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News from Gale Brewer

Weekly COVID newsletter (8/20)

Friends,

It’s Thursday, August 20, 2020. Welcome to the weekly edition of my COVID newsletter.

At press time, nonprofit news site TheCity.nyc’s COVID-19 tracker shows Manhattan has 31,541 confirmed cases and 3,162 deaths; New York City as a whole has 231,015 cases and 23,643 deaths. There were 273 new cases citywide Tuesday (8/18) compared to last Tuesday’s (8/11) 386 cases, a fall of 29%. Gov. Cuomo yesterday announced the 12th straight day of COVID positivity below 1%. The City released the results of about 1.5 million antibody tests this week, and the Times wrote up those results.

COMMENT

Seven years ago, a group of women banded together to create Central Park’s first statue of real women. The group, which became Monumental Women, and I faced obstacles at every turn, from being told that women want gardens, not statues, to having to prove that Sojourner Truth, Elizabeth Cady Stanton and Susan B. Anthony each set foot in Central Park. We had to rely almost entirely on individual contributions– the only public money came from myself and Council Member Helen Rosenthal. But we pushed through each “no” until the City approved the statue.

Next Wednesday (8/26) at 7:45 am (to accommodate both the Today Show and Good Morning America), we will unveil the Women’s Rights Pioneers Monument at long last. That part of the event is invitation only; but you can watch the livestream at monumentalwomen.org or facebook.com/monumentalwomennyc. The TV crew will leave by late morning, and I and Monumental Women board members will stay on site when the monument opens to the public at noon; please come– bring your children or grandchildren– to Central Park’s Literary Walk to take a picture and listen to the talking statue’s monologues (voiced by Jane Alexander, Viola Davis, America Ferrera, Rita Moreno, Zoe Saldana and Meryl Streep).

Learn more at “For Three Suffragists, a Monument Well Past Due,” a NY Times profile of the monument’s sculptor, Meredith Bergmann.

This week I and other elected officials wrote Human Resources Administration Commissioner Steven Banks regarding concerns about temporary shelters at three hotels on the Upper West Side. The lack of notification to the public that these hotels would be housing the homeless is beyond distressing, and we recommend steps the agency must take now to help mitigate legitimate issues facing the community. Read the letter here.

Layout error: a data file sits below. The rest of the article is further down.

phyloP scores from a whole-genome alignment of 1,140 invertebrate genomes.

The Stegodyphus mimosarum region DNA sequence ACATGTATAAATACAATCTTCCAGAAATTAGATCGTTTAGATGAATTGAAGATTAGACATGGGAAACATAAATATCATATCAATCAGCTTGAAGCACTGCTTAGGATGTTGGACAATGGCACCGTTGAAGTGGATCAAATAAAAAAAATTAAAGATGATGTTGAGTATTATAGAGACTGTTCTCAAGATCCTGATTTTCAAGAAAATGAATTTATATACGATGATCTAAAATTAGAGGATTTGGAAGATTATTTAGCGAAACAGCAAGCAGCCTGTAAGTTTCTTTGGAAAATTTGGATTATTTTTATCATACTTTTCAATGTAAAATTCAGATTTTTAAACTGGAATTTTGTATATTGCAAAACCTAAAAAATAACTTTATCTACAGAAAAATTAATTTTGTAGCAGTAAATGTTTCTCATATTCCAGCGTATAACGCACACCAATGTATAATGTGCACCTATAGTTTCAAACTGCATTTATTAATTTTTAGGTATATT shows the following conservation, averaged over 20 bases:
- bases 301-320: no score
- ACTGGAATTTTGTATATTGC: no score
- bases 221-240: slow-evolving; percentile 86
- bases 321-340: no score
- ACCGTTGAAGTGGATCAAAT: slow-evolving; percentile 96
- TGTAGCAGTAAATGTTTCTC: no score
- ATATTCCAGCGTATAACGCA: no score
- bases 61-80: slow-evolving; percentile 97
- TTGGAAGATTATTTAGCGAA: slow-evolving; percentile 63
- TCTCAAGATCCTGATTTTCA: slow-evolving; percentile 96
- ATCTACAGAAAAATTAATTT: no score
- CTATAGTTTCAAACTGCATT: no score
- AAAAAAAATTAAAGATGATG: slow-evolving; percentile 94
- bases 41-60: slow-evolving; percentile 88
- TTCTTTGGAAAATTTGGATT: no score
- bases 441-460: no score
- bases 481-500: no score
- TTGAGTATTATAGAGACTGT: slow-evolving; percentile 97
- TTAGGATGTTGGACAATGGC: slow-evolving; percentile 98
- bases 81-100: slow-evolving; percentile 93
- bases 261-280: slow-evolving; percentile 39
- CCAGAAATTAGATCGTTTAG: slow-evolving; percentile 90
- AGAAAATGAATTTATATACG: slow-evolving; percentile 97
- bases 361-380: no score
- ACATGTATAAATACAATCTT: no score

I oppose the NYPD’s proposal to change the rules governing press access; they give the NYPD overwhelming authority to revoke press credentials for almost any reason. Read my testimony about it all.

I also wrote to NYPD Commissioner Dermot Shea about the disturbing attempted arrest of Derrick Ingram at his apartment in Hell’s Kitchen on Aug. 7. Read the letter here.

Don’t forget to enter my “Manhattan’s most charming outdoor dining sites” contest by Sept. 1! Submit photos of the best sidewalk dining setups, and I’ll be sure to eat at the best ones this September with some of the winning submitters.

Send me an email with photos of top contender(s) attached to info@manhattanbp.nyc.gov by Sept. 1, with the subject line “Dining Contest” (be sure to include the restaurant’s name and address in the email!).

The Don Sebastian Pichardo Contreras Bell, which survived countless conflicts in the Dominican Republic and is now on display at City College, helps illuminate the Dominican past. The CUNY Dominican Studies Institute, City College and the Hispanic Society of America Museum & Library have mounted a cross-disciplinary partnership that revealed the bell’s connection to a celebrated revolutionary family. Read more or visit the bell on City College’s South Campus.

NEW FACTS/INFO

The CARES Act that passed Congress in the early days of the pandemic last spring authorized “Economic Impact Payments” of $1,200 for individuals ($2,400 for couples) and $500 for each dependent child under age 17. Many of those payments have been made, but not all.

The Taxpayer Advocate Service (TAS), an independent organization within the IRS, says that millions have not received some or all of the amounts Congress authorized. And the Government Accountability Office, Congress’ investigative arm, estimates that some 465,000 relief payments in April and May did not include the $500 for qualifying children. Some parents have reported that they received their $1,200 but did not get the extra $500 for each child, or they received money for one child but not for another.

The IRS has now reopened the registration period, until Sept. 30, to claim those $500 payments to one category of taxpayers– those who do not normally file returns: Social Security retirement, survivor, disability or Railroad Retirement beneficiaries, or Supplemental Security Income or Veterans Affairs benefit recipients who have qualifying children and did not file a return in 2018 or 2019 OR otherwise did not supply information via the nonfilers tool on the IRS website at irs.gov/coronavirus/non-filers-enter-payment-info-here.